Tuesday, April 11, 2006

The Ten Commandments of Solon (founder of Athenian democracy)

1. Trust good character more than promises.
2. Do not speak falsely.
3. Do good things.
4. Do not be hasty in making friends, but do not abandon them once made.
5. Learn to obey before you command.
6. When giving advice, do not recommend what is most pleasing, but what is most useful.
7. Make reason your supreme commander.
8. Do not associate with people who do bad things.
9. Honor the gods.
10. Have regard for your parents.
- Diogenes Laertius, Lives of Eminent Philosophers,

One things I find remarkable about Solon (638 BCE - 558 BCE), other than the fact that when repealing the laws of Draco he re-wrote Athens Constitution in poetic verse (in 594 BCE), making him the first person in history to formalize democratic principles in government, is that after doing so he went into self-imposed exile for ten years to ensure that he would not become a tyrant.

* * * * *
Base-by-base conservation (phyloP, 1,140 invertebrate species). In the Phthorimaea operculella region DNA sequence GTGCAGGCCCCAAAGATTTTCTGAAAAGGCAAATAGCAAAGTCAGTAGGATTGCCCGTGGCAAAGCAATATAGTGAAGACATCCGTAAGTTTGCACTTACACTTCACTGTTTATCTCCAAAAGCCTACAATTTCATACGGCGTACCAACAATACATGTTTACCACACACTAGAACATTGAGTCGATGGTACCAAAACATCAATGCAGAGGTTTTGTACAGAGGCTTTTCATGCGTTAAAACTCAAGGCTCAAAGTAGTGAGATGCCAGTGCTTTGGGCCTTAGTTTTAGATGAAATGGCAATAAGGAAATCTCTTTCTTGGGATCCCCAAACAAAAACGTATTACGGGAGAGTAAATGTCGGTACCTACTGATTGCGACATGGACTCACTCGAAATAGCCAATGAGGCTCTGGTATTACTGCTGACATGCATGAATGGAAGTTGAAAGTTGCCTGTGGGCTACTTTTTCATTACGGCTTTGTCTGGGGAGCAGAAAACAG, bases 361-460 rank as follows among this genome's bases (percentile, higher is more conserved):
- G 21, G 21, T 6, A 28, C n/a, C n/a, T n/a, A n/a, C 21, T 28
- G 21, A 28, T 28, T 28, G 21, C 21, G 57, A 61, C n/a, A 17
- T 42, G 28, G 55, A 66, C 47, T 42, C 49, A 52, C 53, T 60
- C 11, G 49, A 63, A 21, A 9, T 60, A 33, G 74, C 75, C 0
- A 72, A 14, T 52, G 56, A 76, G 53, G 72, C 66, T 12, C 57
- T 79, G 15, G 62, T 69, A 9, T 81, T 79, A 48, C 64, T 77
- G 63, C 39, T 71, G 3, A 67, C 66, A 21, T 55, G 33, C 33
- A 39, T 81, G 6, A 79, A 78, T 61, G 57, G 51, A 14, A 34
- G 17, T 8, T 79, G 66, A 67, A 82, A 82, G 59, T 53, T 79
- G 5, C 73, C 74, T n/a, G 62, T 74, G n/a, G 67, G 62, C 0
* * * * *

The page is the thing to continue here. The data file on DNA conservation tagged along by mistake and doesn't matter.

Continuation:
For a comparison of these commandments with the Biblical Ten Commandments, see Richard Carrier's Secular Web essay, "The Real Ten Commandments."

1 comment:

Anonymous said...

Fascinating how there are so many parallels between ancient Greek philosophy and early Hebrew and Christian theology. I feel a healthy dose of classical philosophy ought to be taught more in our schools. At least there are outlets such as the Daily Doubter to educate people with.